• Angleviel, Frédéric; Jolly, Margaret (2007). Pedro Fernandez de Quiros et le Vanuatu decouverte: mutuelle et historiographie d'un acte fondateur, 1606. Groupe de Recherche sur l'Histoire Océanienne Contemporaine. ISBN 978-2951558083.
  • Delgado, James P.; Cussler, Clive (2011). Silent Killers: Submarines and Underwater Warfare. Bloomsbury Publishing. ISBN 978-1849088602.
  • Villanúa, León, 1934, Isaac Peral. El Marino Popular, colección Europa (Madrid).
  • Aguilera, Alfredo; Elías, Vicente (1972). Buques de guerra españoles, 1885–1971 [Ships of Spain's Wars (1885–1971)] (2nd ed.). Madrid: Editorial San Martín. ISBN 8471400421.
  • Martínez-Valverde y Martínez, Carlos (1957). Enciclopedia general del mar. Barcelona: Ediciones Garriga.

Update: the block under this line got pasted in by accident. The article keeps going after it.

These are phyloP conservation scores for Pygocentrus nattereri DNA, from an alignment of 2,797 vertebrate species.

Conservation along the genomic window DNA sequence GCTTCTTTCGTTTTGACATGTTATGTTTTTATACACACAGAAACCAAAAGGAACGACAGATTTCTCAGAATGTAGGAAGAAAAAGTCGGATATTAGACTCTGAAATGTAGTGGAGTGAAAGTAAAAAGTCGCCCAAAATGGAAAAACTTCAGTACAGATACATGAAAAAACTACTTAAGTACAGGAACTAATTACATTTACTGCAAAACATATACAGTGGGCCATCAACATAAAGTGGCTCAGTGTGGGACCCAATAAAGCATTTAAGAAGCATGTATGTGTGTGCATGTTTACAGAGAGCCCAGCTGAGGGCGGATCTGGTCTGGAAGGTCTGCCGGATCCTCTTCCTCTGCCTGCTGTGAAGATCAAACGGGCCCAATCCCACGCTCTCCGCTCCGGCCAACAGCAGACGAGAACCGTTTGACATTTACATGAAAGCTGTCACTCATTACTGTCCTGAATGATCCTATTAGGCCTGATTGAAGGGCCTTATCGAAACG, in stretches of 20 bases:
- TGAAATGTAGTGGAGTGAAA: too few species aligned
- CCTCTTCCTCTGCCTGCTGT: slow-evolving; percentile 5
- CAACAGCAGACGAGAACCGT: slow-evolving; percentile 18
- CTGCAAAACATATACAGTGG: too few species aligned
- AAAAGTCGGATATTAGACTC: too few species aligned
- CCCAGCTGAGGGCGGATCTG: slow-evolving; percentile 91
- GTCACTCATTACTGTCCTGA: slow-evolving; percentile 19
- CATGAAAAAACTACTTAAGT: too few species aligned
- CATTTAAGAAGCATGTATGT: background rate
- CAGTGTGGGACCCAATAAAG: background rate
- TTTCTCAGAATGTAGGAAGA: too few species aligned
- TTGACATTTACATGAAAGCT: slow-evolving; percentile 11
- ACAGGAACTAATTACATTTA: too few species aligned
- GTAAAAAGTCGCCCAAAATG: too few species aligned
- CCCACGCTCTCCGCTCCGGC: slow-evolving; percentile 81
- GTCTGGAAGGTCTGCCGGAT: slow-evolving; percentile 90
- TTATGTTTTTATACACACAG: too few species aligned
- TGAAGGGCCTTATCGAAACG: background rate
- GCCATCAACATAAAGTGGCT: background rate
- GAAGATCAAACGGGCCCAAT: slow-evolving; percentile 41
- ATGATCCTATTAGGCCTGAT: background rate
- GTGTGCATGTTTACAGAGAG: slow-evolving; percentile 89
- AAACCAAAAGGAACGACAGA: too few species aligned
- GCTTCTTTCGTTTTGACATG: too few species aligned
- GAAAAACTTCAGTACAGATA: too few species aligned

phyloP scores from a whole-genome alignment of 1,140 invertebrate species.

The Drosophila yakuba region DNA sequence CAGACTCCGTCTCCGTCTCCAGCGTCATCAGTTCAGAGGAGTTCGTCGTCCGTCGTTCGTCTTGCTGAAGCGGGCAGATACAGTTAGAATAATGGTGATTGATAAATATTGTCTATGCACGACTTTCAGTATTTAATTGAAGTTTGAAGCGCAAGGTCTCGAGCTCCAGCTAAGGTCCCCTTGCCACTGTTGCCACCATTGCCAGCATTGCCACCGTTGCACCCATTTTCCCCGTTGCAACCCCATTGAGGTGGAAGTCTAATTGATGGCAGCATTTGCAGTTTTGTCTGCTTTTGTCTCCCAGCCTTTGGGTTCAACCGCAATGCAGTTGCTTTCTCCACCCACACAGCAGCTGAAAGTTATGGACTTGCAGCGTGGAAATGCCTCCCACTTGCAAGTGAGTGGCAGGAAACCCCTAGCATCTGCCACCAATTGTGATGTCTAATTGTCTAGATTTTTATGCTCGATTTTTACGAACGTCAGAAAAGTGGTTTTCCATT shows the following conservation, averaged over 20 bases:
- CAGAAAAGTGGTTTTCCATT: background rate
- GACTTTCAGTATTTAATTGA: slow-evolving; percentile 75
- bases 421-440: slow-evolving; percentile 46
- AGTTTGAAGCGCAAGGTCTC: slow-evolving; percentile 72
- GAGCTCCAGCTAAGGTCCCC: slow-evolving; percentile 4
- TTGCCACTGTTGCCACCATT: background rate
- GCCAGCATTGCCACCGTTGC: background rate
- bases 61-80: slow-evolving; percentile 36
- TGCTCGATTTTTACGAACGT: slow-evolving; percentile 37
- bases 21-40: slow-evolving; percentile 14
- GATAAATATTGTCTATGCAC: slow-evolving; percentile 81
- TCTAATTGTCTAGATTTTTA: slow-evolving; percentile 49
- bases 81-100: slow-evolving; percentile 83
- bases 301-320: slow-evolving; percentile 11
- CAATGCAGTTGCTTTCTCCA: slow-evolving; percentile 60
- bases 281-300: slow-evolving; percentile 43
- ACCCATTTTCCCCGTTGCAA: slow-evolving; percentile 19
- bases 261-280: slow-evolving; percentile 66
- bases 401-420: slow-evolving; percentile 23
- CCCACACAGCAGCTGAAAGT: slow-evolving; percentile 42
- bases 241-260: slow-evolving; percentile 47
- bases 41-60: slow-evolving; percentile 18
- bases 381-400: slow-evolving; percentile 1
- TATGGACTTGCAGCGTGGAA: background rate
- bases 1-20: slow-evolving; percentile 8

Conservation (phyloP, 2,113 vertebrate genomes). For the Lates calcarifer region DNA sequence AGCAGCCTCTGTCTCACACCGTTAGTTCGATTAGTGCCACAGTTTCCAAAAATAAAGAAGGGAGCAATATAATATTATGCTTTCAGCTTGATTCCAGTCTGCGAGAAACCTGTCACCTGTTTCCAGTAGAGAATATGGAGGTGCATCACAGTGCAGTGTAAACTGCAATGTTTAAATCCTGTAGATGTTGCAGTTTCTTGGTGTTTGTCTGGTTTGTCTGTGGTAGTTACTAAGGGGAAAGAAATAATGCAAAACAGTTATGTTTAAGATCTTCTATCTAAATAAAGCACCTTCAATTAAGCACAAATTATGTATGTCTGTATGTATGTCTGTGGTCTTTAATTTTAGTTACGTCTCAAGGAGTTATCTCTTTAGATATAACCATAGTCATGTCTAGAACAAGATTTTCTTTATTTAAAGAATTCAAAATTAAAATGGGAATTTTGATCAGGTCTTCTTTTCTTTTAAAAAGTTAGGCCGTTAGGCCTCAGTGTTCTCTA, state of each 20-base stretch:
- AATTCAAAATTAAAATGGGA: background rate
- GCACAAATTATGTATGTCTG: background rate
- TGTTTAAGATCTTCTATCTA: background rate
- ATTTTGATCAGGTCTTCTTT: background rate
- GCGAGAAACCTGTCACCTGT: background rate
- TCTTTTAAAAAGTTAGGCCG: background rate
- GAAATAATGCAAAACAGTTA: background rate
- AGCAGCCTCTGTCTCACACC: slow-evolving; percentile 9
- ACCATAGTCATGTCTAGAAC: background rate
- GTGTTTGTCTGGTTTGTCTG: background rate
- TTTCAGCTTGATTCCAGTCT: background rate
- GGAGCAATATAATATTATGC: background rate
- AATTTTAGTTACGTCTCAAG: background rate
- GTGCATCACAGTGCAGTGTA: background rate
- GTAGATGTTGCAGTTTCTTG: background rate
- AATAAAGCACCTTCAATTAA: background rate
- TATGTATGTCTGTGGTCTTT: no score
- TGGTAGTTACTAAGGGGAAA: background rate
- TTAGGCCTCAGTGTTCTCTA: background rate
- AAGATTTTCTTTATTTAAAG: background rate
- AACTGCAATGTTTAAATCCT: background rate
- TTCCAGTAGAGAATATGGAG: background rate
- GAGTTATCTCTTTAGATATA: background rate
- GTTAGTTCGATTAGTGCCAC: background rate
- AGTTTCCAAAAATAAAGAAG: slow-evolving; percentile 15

• Almodóvar, Miguel A. (2009). De cuando la electricidad acabó con las mulas [In The Time When Electricity Made Mules Obsoleted]. Madrid: Ediciones Nowtilus S.L. ISBN 978-84-9763-840-1.
  • Humble, Richard (1981). Undersea warfare. Secaucus, N.J: Chartwell Books. ISBN 0-89009-424-1.
  • Field, Cyril (1908). The Story of the Submarine from the Earliest Ages to the Present Day. Lippincott.
  • Sanmateo, Javier (2015). El Submarino Peral, de la gloria a la traición. Madrid: Ediciones Ágora. ISBN 978-84-940755-2-0.
  • Cornwell, Edward Lewis (1979). The illustrated history of ships. Crescent Books. ISBN 0517287951.

Further reading[edit]